Minimum Viable Product (MVP) — the definition of what would be minimally acceptable to put live as a home page in order gather usage data, get feedback from users, and innovate on success.

The  MVP allowed us to launch something relatively quickly, and add new features or adjustments every few weeks. If you’re a frequent visitor to, you may have noticed a number of evolutionary changes in features and placement of items on the page; many of the “stretch” ideas we imagined in those early sketching workshops have now come to life.


The Results

So after all of this focus, what were the results? (Note some refined descriptions in italics based on learnings as the project progressed)

Business Objective High-level Strategy Result
1. Boost engagement Include popular interactive elements (tasks, products) and enable ongoing conversation about trends, products, technologies via social channels, news and personalized content Engagement up 12% at launch and climbing

300% increase in blog, community referrals

2. Accelerate top tasks


Support and streamline customer and partner top tasks via a top task bar per audience

Heavily used at 5%+ of clicks
3. Support increased revenue


Focus on product, demand generation Initially lower but now higher after tuning location of “offers”
4. Showcase Cisco as an innovator


Dazzle the world with the Cisco story. Embody the new brand identity (visual, content, competitive). Yes!
5. Deliver a great experience across devices and regions Focus on performance, mobile access, global experience Page is longer but perceived performance is comparable to previous.

Excellent mobile compatibility.

Marty Gruhn from web analysts SiteIQ summed up right after our launch: “’s clean new design has mastered the technique of using images to generate the right emotional connections and make Cisco’s core messages stand out. The Quick Tasks banner is a stroke of brilliance and savvy use of real estate that other sites shouldn’t miss.”

Beyond Home Pages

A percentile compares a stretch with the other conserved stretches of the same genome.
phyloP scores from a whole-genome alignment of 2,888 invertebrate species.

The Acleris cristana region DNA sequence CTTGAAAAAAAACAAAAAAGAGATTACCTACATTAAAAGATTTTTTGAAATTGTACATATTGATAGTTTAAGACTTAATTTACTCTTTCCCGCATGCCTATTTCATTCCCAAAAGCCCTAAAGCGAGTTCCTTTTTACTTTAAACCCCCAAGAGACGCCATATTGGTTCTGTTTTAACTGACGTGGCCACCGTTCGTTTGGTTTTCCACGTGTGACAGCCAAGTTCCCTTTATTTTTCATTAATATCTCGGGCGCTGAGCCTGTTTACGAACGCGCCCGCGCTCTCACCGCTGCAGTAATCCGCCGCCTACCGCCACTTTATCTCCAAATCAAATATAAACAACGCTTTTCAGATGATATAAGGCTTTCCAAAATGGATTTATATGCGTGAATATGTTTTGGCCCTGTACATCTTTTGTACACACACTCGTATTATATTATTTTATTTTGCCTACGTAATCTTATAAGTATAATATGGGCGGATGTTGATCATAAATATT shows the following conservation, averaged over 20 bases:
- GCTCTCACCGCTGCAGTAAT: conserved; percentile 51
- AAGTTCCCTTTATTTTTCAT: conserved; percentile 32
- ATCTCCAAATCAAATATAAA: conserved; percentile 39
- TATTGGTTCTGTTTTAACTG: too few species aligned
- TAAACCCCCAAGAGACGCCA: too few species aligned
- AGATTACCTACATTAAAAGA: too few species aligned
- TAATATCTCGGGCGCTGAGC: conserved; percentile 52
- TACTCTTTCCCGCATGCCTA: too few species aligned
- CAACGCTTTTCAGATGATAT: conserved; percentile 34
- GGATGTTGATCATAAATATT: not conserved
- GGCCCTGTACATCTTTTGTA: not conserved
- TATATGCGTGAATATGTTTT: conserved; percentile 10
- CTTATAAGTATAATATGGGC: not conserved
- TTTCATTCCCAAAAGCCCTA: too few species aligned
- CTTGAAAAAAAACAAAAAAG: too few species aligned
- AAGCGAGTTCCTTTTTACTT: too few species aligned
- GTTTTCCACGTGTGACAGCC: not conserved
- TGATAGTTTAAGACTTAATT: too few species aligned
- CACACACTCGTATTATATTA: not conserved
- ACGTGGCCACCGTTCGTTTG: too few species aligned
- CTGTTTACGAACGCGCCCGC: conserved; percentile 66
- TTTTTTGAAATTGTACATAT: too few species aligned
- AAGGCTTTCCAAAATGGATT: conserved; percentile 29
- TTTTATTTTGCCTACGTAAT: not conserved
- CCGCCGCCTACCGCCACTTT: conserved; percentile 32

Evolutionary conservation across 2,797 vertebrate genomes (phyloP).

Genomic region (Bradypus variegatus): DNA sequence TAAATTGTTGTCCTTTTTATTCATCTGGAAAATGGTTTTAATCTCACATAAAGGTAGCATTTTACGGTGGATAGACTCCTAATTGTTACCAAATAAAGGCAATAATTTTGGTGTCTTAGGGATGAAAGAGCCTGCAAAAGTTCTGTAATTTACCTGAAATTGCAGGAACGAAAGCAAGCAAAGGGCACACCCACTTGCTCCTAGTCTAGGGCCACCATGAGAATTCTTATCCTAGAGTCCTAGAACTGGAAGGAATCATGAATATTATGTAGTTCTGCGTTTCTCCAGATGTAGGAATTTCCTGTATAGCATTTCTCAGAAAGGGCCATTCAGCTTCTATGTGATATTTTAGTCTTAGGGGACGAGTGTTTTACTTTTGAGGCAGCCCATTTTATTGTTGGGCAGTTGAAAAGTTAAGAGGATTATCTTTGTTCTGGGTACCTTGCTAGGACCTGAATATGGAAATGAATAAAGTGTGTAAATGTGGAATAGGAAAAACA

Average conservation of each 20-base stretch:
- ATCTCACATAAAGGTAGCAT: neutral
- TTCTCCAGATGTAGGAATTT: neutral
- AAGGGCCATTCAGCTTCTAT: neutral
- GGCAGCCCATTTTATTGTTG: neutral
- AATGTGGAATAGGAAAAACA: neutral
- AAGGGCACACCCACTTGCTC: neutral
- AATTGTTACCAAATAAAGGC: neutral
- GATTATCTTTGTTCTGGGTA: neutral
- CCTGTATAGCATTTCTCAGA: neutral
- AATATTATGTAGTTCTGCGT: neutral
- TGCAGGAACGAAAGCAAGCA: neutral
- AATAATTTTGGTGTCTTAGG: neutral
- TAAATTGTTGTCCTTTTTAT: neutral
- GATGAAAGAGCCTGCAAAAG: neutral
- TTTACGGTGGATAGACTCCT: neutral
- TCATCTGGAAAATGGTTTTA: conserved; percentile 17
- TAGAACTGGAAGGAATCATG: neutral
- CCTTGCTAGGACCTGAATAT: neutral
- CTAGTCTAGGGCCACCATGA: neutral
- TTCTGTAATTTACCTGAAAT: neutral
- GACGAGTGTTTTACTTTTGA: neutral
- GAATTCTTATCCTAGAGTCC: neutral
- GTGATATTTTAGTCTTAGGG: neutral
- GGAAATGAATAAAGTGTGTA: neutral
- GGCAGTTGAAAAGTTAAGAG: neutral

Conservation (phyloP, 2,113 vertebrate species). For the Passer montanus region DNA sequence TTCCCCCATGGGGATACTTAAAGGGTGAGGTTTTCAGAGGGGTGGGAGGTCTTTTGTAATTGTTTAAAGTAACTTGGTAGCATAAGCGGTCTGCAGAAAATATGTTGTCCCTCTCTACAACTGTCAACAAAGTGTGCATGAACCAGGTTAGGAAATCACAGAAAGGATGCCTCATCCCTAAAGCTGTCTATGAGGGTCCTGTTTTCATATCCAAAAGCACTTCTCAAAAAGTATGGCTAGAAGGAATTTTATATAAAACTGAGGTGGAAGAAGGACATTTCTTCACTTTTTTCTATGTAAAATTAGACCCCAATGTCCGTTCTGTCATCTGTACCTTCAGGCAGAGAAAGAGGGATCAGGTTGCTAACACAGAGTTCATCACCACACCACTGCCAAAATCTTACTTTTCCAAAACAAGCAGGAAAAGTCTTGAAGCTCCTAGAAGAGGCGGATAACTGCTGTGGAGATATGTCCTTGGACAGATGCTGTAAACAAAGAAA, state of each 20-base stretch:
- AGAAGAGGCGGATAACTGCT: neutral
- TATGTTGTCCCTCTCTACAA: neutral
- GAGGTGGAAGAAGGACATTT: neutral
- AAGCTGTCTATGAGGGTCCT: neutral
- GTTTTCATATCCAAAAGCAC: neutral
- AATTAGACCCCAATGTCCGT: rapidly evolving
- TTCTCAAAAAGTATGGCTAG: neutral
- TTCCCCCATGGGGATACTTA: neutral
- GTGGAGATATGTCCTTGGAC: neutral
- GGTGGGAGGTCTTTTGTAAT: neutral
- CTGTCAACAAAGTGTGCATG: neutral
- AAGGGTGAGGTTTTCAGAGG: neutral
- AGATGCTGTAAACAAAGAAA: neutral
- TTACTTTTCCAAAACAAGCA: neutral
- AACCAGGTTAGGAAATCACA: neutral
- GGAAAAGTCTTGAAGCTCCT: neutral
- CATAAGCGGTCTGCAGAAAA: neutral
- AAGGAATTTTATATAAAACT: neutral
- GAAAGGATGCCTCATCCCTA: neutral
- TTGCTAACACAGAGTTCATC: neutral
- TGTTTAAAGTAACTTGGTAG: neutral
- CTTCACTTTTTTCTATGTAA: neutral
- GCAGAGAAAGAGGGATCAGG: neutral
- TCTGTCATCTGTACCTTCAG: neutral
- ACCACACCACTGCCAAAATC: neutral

The steps we followed for the home page apply to any important digital project. If you define your objectives, understand your users needs and journeys, and do iterative design and development via Lean UX and Agile, you’ll likely have a winning project.

Thanks to all the contributors to this project, including strategists, content mavens, designers, developers, and publishers – it was a pleasure to work on it together!

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Cool scrolling web designs in PowerPoint

Yes, I just used “cool” and “PowerPoint” in the same sentence.  In this case I think that’s justified because of a very simple trick you can do to show off long scrolling designs (like most web and mobile pages are today) in corporate PowerPoint (or Keynote, etc) presentations.

A challenge we digital design teams face is that PowerPoint and presentation software, while ubiquitous in giving talks or business presentations, is not really great for showing off most designs — especially modern, scrolling “poster-style” designs, in depth: Either the design is scrunched into a tiny, unreadable format, just so it’ll fit, or you do something wonky like use motion paths to have the design flow up the slide like an out-of-control hovercraft.

There’s a pleasant alternative, however: Use cropping and “push” transitions in PowerPoint to simulate scrolling as you’re actually flipping between slides. There’s a video demo below, but you can quickly get the idea just by looking at these still slides I pulled from an actual PowerPoint deck about the Unified Access Solution page:

Slide2 Slide3 Slide4 Slide5Slide6 Slide7

Now, here’s a video of what it looks like in practice and how to build scrolling slides in PowerPoint:

You can grab this example PowerPoint file to try it yourself (click the “Download” button on the preview page to get the PowerPoint file). Enjoy!

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Some Solutions Pages

I thought I’d point out some new page designs on that should make it easier to find and understand information about solutions from Cisco. First, there’s the new main Solutions page, which is a one-stop starting point: